Facebook has been working to make users feel safer on the platform for years, and in its latest effort to enhance the online community, the social media platform partnered with The Trevor Project, an organization dedicated to suicide prevention for LGBTQ youth.
On Tuesday — in the middle of Mental Health Awareness month — Facebook announced that users will be able to connect with mental health resources from The Trevor Project right from their direct messages. The project rolls out over the next few months.
According to The Trevor Project's website, the rate of suicide attempts is "four times greater for LGB youth and two times greater for questioning youth than that of straight youth," so it's clear how helpful access to a supportive chat bot could be. And though The Trevor Project is aimed at helping suicide prevention in young people, the 2015 U.S. Transgender Survey found that 40 percent of transgender adult respondents reportedly made a suicide attempt during their lives, so Facebook users of all ages could certainly benefit from the helpful resource.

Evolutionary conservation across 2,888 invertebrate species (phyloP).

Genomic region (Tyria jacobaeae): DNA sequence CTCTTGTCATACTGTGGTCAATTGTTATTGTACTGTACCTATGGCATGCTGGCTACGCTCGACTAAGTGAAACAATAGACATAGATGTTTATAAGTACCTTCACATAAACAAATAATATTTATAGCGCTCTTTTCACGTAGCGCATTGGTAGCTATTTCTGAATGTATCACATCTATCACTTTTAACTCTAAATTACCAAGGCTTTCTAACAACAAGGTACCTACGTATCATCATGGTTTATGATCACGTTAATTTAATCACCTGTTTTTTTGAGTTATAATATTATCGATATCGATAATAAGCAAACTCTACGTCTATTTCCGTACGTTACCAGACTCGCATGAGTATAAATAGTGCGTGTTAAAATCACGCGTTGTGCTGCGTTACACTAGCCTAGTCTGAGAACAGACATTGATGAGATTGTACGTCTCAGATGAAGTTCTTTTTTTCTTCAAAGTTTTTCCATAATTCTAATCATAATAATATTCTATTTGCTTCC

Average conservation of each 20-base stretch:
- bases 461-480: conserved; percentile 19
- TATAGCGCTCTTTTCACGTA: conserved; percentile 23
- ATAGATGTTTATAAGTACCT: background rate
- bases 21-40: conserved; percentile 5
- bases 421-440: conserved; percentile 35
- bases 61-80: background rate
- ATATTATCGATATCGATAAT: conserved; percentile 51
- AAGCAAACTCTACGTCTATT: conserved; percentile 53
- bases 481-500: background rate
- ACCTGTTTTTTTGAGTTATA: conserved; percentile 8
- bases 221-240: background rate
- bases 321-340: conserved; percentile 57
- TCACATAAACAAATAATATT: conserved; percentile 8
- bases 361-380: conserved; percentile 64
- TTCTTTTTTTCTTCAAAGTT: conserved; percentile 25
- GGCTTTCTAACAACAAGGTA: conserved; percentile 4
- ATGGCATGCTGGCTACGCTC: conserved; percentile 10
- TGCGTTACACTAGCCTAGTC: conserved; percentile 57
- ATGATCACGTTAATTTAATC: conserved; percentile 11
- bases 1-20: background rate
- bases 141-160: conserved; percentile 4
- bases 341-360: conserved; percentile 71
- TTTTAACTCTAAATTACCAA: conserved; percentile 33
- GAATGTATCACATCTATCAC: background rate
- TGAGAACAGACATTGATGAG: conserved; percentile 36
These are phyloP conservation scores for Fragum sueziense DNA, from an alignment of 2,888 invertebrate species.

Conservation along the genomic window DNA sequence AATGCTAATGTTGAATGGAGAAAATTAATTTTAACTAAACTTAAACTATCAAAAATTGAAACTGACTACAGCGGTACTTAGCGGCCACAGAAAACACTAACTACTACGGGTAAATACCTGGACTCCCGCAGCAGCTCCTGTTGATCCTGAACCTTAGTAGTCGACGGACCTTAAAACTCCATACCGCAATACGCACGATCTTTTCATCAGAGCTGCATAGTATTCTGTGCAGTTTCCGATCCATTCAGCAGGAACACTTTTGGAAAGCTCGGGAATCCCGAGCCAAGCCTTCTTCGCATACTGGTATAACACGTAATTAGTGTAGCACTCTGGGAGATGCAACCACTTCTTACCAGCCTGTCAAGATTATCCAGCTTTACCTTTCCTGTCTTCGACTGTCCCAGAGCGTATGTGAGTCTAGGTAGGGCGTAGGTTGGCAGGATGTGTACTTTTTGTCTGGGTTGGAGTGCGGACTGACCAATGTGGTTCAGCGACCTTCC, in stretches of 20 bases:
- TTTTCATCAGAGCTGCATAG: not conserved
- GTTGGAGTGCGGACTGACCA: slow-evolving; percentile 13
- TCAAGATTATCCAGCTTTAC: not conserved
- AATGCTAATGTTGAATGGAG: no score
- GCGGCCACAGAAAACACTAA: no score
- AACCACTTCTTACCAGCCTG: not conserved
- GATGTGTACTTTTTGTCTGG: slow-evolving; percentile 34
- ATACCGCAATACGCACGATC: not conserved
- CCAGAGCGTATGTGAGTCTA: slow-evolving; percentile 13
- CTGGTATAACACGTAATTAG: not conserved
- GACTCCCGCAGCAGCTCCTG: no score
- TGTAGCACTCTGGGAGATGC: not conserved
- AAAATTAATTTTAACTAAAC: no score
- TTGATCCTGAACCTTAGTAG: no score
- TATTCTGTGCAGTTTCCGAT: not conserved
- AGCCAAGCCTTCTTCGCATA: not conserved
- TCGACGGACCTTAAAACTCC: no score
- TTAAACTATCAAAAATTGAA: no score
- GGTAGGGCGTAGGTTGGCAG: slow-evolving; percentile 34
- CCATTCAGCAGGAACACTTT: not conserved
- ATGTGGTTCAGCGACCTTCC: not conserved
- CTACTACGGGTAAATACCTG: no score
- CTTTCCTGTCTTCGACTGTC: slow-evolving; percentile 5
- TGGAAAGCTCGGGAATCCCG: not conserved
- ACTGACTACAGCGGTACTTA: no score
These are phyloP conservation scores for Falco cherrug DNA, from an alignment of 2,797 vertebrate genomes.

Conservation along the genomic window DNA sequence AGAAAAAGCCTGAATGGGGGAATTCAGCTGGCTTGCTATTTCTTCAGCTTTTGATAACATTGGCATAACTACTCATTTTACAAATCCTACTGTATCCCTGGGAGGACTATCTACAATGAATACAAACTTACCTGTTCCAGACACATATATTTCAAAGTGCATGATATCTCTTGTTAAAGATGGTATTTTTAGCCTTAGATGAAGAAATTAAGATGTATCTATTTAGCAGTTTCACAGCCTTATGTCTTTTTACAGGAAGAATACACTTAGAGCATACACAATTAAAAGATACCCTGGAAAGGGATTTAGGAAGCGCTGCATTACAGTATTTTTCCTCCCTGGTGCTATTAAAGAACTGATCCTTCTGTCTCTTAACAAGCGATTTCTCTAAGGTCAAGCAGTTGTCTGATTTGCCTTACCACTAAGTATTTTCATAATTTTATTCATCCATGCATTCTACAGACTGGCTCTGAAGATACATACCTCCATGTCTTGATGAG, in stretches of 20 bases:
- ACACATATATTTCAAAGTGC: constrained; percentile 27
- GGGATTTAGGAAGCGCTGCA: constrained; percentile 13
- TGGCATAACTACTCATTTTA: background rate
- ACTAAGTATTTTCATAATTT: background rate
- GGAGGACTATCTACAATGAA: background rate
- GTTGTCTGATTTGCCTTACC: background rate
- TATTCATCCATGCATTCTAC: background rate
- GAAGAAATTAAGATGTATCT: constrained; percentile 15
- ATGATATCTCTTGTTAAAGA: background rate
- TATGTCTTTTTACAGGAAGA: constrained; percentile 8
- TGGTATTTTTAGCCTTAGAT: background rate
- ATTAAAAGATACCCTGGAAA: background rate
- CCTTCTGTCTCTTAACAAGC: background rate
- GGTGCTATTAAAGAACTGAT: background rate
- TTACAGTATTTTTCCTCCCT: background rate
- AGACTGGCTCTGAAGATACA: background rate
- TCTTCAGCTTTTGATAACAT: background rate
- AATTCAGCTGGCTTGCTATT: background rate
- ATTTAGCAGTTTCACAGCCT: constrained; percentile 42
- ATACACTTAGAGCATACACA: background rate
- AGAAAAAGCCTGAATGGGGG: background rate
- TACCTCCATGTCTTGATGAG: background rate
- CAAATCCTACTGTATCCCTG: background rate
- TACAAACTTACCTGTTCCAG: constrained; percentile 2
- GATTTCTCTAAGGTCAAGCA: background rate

The messenger crisis support will also expand awareness to other areas of the mental heath community with the help of participating organizations like , the , and the .
The social media site recently received a great deal of backlash surrounding the spread of live-streamed suicide videos and earlier this month — after a violent video of a Cleveland man shooting and killing a 74-year-old man was posted to the site — founder Mark Zuckerberg admitted more human intervention is necessary on the site to ensure the safety of users.
The site also collaborated with mental health organizations back in 2016 to launch tools and resources aimed at supporting the mental health community. Users now have easily accessible support groups along with the ability to report concerning posts related to self-injury or suicide directly to Facebook.
Back in March the site was even testing a pattern recognition system that would use AI to identify posts that include certain keywords pertaining to suicidal thoughts.
Studies have shown that excessive social media us could increase levels of depression, so the more resources the better.
If you want to talk to someone or are experiencing suicidal thoughts, text the Crisis Text Line at 741-741 or call the National Suicide Prevention Lifeline at 1-800-273-8255. For international resources, this list is a good place to start.